What about ‘religious freedom’ for the secular?

Why we need to amend the First Amendment.

Edwina Rogers

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Topics Free Speech

The US Bill of Rights provided 10 constitutional amendments that, first and foremost, discouraged interfering with a true ‘separation of church and state’. In other words, in 1791, our nation’s leaders made explicit the idea that in matters of religion, the government should do its best to butt out.

While this may suggest a secular bent, it does little to undermine the ultimate law of a predominantly religious constitution. This creates many problems for secularists and humanists today. Whom does the First Amendment really protect? It only mentions people of faith. Are the rights of those without a religion covered? If religious and constitutional dogmas are implicitly intertwined, how can the rights of the non-religious be upheld if Congress continues to mind its own business?

What becomes clear, especially as we look at the recent gay-marriage debate, is that the law traditionally favours the religious. Furthermore, it often doesn’t allow the non-religious the same rights – which should be considered basic American freedoms. When the desired equal rights of atheists are under attack, because of misogyny and other prejudices implicit in many religious doctrines, it is not always evident how the government can serve.

While the First Amendment does explain that citizens can petition the government with their grievances, it mainly focuses on protecting those of faith and makes no specific provision for non-religious citizens. It states that Congress shall not prohibit the free exercise of any religion, even implying through the clauses on free speech and assembly that proselytising ought to go unfettered by the law. The First Amendment states that Congress should not favour any particular religion in its lawmaking, only incidentally suggesting that atheists and agnostics might be protected.

Our First Amendment, after all, is titled ‘Religion and Expression’, as if religion ought to be the very first freedom we ought to protect. Undoubtedly, the way we talk about civil liberties is greatly skewed by this language — it really only leaves room for those who hold a secular worldview to challenge it.

Secularism is not a religion; it is diametrically opposed to making this mindset a priority. Therefore, the heading ‘Religion’ does not serve to encompass a secular stance, and from a legal standpoint, the ‘Nones’ are not protected with the same verve as those who have literally any religious viewpoint at all. This means the door is left open for an irrational distribution of securities for Americans. For instance, a group of Satanists worshiping the devil as their god might be considered freer than a group of non-believers.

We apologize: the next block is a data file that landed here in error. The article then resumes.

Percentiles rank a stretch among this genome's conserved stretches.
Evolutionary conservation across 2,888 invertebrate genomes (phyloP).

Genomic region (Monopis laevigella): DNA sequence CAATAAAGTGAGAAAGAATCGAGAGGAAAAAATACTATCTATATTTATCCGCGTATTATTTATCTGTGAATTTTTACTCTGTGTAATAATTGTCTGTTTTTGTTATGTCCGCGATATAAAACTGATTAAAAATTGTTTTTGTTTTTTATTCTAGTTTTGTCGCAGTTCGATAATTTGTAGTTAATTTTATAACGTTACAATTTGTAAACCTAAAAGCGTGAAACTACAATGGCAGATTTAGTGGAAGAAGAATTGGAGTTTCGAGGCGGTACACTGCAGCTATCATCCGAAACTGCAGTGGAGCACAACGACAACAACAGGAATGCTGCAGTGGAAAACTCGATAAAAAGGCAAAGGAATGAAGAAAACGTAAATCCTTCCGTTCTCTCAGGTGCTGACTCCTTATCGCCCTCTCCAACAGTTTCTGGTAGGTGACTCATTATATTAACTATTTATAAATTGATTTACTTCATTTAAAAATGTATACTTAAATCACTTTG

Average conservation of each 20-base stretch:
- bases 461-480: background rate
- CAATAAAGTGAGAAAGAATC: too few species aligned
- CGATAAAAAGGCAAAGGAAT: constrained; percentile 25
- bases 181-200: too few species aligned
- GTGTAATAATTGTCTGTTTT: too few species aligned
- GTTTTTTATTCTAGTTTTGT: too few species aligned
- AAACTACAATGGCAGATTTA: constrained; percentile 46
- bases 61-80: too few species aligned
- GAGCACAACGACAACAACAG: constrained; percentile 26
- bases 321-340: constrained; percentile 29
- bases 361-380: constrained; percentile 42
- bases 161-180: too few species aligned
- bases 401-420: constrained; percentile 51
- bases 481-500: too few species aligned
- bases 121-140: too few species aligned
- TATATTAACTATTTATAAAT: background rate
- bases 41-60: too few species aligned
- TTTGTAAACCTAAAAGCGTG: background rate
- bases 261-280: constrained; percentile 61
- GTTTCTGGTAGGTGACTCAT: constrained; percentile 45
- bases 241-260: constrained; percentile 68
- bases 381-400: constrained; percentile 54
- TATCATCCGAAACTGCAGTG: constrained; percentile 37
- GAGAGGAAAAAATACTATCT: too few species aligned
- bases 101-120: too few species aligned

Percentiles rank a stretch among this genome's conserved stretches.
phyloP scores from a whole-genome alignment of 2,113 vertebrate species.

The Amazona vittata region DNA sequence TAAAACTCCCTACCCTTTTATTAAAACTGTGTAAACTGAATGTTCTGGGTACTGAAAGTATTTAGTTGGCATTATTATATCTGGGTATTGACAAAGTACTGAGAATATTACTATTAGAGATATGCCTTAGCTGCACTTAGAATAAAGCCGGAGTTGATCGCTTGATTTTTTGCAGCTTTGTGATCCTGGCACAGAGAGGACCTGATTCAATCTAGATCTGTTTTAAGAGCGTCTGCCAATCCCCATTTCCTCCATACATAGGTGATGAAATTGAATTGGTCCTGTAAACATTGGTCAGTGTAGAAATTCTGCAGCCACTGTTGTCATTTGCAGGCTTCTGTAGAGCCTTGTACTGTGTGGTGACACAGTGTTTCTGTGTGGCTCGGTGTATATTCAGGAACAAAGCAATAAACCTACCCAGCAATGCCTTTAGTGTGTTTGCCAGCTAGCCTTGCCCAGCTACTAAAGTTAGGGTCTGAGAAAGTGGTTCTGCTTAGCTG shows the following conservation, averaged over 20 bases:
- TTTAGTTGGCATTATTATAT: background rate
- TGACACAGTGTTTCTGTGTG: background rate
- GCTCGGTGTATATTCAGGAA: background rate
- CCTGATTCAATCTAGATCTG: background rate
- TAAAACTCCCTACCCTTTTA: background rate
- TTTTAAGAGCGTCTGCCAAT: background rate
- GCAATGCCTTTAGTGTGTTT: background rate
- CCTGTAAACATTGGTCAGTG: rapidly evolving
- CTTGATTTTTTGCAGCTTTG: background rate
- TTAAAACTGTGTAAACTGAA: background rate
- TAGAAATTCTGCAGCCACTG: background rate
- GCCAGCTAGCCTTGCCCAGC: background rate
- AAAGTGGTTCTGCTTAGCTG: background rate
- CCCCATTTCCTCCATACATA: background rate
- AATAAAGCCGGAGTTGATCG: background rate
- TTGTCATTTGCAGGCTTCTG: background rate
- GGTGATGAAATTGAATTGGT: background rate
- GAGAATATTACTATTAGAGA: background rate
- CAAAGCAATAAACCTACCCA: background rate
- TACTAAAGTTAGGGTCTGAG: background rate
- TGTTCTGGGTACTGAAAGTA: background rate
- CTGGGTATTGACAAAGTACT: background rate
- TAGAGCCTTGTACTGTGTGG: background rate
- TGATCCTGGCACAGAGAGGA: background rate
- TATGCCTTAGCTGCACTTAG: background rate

More practically, we can look at a problem like the Klu Klux Klan. The fundamentals of the hate group are religious in nature (or so goes the claim), so until individuals cross a tangible legal line – for example, violence or threat of violence – the government cannot prevent such a group from congregating. However, the government can prevent a mother, who does not believe in a divine intervention upon inception of a pregnancy, from getting access to abortion services. The government can (and is encouraged by the First Amendment to) allow companies to make religious-based healthcare decisions for their employees, which consequently infringe on free exercise of secular practices that prevent pregnancy altogether.

We need to protect scientific and rational-minded US citizens who do not enjoy the same rights as religious individuals under the current stipulations of the First Amendment. Our Amendments need further amending.

Edwina Rogers is the CEO of Secular Policy Institute.

Edwina will be speaking at ‘Freedom of religion: the forgotten liberty?’ at our First Amendment conference in Washington DC on Thursday 15 October. Get your tickets here.

Picture by: Wikimedia Commons.

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Topics Free Speech

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